Welcome Guest. Sign in or Signup

2 Answers

Cruise Performance – Where to start?

Asked by: 3019 views , , , ,
General Aviation, Private Pilot, Student Pilot


I'm struggling with the cruise performance piece of my POH for some mock cross country planning. Let's say I'm flying at 5500 and don't have a "target" speed or GPH in mind... do I just pick a power setting that sounds good and then start interpolating between 4000 and 6000? :) Like trying to aim for 65% power and then go from there? (Image should be below)



Ace Any FAA Written Test!
Actual FAA Questions / Free Lifetime Updates
The best explanations in the business
Fast, efficient study.
Pass Your Checkride With Confidence!
FAA Practical Test prep that reflects actual checkrides.
Any checkride: Airplane, Helicopter, Glider, etc.
Written and maintained by actual pilot examiners and master CFIs.
The World's Most Trusted eLogbook
Be Organized, Current, Professional, and Safe.
Highly customizable - for student pilots through pros.
Free Transition Service for users of other eLogs.
Our sincere thanks to pilots such as yourself who support AskACFI while helping themselves by using the awesome PC, Mac, iPhone/iPad, and Android aviation apps of our sponsors.

2 Answers

  1. Jim Foley on Jul 09, 2012

    Choose an RPM setting, not a %MCP.  If you look at the chart, the %MCP is a variable and changes with altitude.  Ie, you can easily get 65% at 4,000′ but it would take a lot more work to find 65% at 6,000′.  I generally choose an RPM setting based on what I’m paying for.  If I’m renting the aircraft by the hour on a wet rate, I’d choose a higher RPM to get there the fastest.  If I’m flying somebody’s private aircraft and only paying for fuel, and not renting by the hour, I’d choose a setting that would get me the best fuel economy.  Once again, that’s just how I do it, and other people may have other methods.  Also, it’s not unheard of the have a CFI give you a constraint to work with, such a best fuel economy, or fastest time, just to get the student used to different methods of planning.  This might be something to practice as well on your own.  Since you said it’s just a mock plan, just choose any setting you want.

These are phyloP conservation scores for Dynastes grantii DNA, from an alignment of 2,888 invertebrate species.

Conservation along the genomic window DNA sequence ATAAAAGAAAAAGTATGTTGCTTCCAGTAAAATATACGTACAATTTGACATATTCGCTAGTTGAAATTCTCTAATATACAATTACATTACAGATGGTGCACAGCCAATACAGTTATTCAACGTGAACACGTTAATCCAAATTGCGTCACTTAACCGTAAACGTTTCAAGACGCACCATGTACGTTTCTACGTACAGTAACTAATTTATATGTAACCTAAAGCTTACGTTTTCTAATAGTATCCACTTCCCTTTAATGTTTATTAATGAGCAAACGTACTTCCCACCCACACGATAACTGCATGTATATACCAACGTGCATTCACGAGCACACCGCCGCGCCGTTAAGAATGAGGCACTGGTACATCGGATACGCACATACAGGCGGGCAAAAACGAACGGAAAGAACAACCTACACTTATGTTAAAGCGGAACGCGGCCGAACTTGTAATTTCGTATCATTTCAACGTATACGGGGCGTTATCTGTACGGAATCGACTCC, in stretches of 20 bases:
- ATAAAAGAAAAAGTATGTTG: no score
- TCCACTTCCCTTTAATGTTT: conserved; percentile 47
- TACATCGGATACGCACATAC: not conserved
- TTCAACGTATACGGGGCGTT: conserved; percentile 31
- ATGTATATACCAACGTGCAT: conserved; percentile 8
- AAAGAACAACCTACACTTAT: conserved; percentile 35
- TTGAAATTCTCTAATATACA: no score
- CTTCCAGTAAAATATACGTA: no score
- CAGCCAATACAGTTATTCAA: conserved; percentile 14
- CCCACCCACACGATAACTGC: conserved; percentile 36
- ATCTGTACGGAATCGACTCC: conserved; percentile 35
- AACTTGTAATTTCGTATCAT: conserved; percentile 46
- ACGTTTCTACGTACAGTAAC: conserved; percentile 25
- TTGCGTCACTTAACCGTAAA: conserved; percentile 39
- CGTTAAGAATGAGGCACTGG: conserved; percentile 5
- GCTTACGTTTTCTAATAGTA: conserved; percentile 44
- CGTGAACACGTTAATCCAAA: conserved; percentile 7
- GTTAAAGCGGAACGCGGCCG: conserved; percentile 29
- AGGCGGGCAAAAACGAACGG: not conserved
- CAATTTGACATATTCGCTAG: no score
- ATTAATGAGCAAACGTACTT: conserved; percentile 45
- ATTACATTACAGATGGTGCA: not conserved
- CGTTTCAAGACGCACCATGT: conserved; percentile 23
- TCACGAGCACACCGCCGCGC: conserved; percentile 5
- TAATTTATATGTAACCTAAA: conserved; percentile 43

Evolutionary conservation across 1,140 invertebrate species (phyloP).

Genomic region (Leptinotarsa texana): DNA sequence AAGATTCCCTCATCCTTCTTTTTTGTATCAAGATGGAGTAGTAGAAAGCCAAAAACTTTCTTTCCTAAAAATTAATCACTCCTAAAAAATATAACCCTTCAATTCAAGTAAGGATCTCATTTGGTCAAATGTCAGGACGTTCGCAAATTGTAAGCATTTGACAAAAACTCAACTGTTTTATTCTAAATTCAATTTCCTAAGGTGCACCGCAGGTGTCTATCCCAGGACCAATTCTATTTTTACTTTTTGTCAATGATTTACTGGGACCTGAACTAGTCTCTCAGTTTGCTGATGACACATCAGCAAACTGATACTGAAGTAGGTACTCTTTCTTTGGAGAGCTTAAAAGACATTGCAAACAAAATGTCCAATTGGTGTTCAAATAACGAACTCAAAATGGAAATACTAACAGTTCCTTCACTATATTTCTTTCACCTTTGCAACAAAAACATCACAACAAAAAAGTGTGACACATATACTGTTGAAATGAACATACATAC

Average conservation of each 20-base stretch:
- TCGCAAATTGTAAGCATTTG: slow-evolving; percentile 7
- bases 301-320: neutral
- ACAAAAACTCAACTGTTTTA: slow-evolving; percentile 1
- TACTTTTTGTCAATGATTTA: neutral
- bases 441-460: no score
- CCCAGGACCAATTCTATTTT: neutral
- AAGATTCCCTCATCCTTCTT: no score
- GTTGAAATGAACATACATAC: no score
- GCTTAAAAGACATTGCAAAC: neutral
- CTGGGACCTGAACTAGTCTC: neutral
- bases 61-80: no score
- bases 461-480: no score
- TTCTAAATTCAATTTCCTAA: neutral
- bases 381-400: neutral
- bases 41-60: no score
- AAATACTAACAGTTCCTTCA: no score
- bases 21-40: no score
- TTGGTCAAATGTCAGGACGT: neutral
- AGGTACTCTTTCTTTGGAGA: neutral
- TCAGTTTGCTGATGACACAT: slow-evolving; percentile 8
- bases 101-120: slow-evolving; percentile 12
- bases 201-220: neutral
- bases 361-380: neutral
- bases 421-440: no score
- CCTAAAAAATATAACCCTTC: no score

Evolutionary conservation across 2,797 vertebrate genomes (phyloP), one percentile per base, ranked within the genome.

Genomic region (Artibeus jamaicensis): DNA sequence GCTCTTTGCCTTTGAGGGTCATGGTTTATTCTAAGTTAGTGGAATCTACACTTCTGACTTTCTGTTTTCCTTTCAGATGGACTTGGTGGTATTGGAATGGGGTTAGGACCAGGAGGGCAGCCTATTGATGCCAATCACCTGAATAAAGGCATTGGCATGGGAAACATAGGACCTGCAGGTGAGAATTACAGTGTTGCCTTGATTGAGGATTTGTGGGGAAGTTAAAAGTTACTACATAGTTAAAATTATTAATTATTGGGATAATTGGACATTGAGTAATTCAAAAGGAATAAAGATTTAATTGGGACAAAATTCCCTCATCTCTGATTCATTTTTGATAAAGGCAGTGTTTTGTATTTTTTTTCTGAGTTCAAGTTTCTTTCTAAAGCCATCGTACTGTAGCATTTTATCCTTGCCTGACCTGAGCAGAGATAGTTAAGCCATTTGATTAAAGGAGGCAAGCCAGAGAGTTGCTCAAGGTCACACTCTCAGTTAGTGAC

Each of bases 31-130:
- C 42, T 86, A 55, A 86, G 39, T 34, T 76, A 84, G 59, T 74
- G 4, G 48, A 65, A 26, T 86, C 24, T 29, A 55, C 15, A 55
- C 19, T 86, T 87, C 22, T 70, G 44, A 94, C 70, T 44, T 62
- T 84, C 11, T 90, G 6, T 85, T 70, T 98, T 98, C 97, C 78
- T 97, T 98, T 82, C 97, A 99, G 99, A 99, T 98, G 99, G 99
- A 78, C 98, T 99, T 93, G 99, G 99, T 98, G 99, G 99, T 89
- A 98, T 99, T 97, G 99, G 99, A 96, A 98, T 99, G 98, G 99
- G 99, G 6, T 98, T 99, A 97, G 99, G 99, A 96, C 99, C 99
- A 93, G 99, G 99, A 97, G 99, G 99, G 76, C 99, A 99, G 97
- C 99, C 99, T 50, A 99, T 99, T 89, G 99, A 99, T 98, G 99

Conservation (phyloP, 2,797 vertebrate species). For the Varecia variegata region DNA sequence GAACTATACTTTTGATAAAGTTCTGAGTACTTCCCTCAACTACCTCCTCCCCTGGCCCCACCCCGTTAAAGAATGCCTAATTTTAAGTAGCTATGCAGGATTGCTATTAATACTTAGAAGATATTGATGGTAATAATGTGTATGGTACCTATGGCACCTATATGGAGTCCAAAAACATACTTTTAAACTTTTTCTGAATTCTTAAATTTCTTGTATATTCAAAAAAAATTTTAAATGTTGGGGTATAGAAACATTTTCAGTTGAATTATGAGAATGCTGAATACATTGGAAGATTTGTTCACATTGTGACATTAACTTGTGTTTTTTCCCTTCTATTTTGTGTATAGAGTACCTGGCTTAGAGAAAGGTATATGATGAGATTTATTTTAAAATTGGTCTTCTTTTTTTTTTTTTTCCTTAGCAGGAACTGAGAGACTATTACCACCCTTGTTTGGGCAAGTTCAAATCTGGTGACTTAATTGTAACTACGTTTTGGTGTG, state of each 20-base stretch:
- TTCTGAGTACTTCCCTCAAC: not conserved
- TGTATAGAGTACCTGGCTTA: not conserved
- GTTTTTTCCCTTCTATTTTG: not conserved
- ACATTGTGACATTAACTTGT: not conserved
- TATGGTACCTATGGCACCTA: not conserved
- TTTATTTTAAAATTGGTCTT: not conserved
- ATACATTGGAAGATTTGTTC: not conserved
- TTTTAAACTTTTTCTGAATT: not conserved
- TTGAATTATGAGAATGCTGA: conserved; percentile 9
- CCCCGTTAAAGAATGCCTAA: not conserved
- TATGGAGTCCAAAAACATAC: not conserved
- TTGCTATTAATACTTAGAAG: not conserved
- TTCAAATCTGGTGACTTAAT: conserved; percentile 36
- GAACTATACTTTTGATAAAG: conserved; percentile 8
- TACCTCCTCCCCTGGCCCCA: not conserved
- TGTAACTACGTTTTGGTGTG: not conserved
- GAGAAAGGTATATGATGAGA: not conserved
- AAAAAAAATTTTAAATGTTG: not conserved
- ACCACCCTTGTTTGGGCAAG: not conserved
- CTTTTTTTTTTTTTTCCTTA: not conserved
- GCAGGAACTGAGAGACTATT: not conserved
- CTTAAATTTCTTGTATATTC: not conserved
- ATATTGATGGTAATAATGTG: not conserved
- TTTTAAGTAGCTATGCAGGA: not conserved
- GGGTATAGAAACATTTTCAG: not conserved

+2 Votes Thumb up 2 Votes Thumb down 0 Votes

  2. Aleks Udris on Jul 09, 2012

    Keep in mind that lower RPM’s reduce noise and make the ride more comfortable.  If I need the speed on a short hop, I may pick the higher RPM and endure the noise.  If I’m on a 3 hour cross country, I’m definately running a lower RPM and saving my ears (and making a medical renewal easier 🙂 .  Keep in mind, at 4000′ PA, 2600 RPM only adds 10 knots over the 2400 RPM setting.  On a 360 NM trip, that’s a difference of 16 minutes.  Not that bad for a quiet ride…

    0 Votes Thumb up 0 Votes Thumb down 0 Votes

The following terms have been auto-detected the question above and any answers or discussion provided. Click on a term to see its definition from the Dauntless Aviation JargonBuster Glossary.

Answer Question

Our sincere thanks to all who contribute constructively to this forum in answering flight training questions. If you are a flight instructor or represent a flight school / FBO offering flight instruction, you are welcome to include links to your site and related contact information as it pertains to offering local flight instruction in a specific geographic area. Additionally, direct links to FAA and related official government sources of information are welcome. However we thank you for your understanding that links to other sites or text that may be construed as explicit or implicit advertising of other business, sites, or goods/services are not permitted even if such links nominally are relevant to the question asked.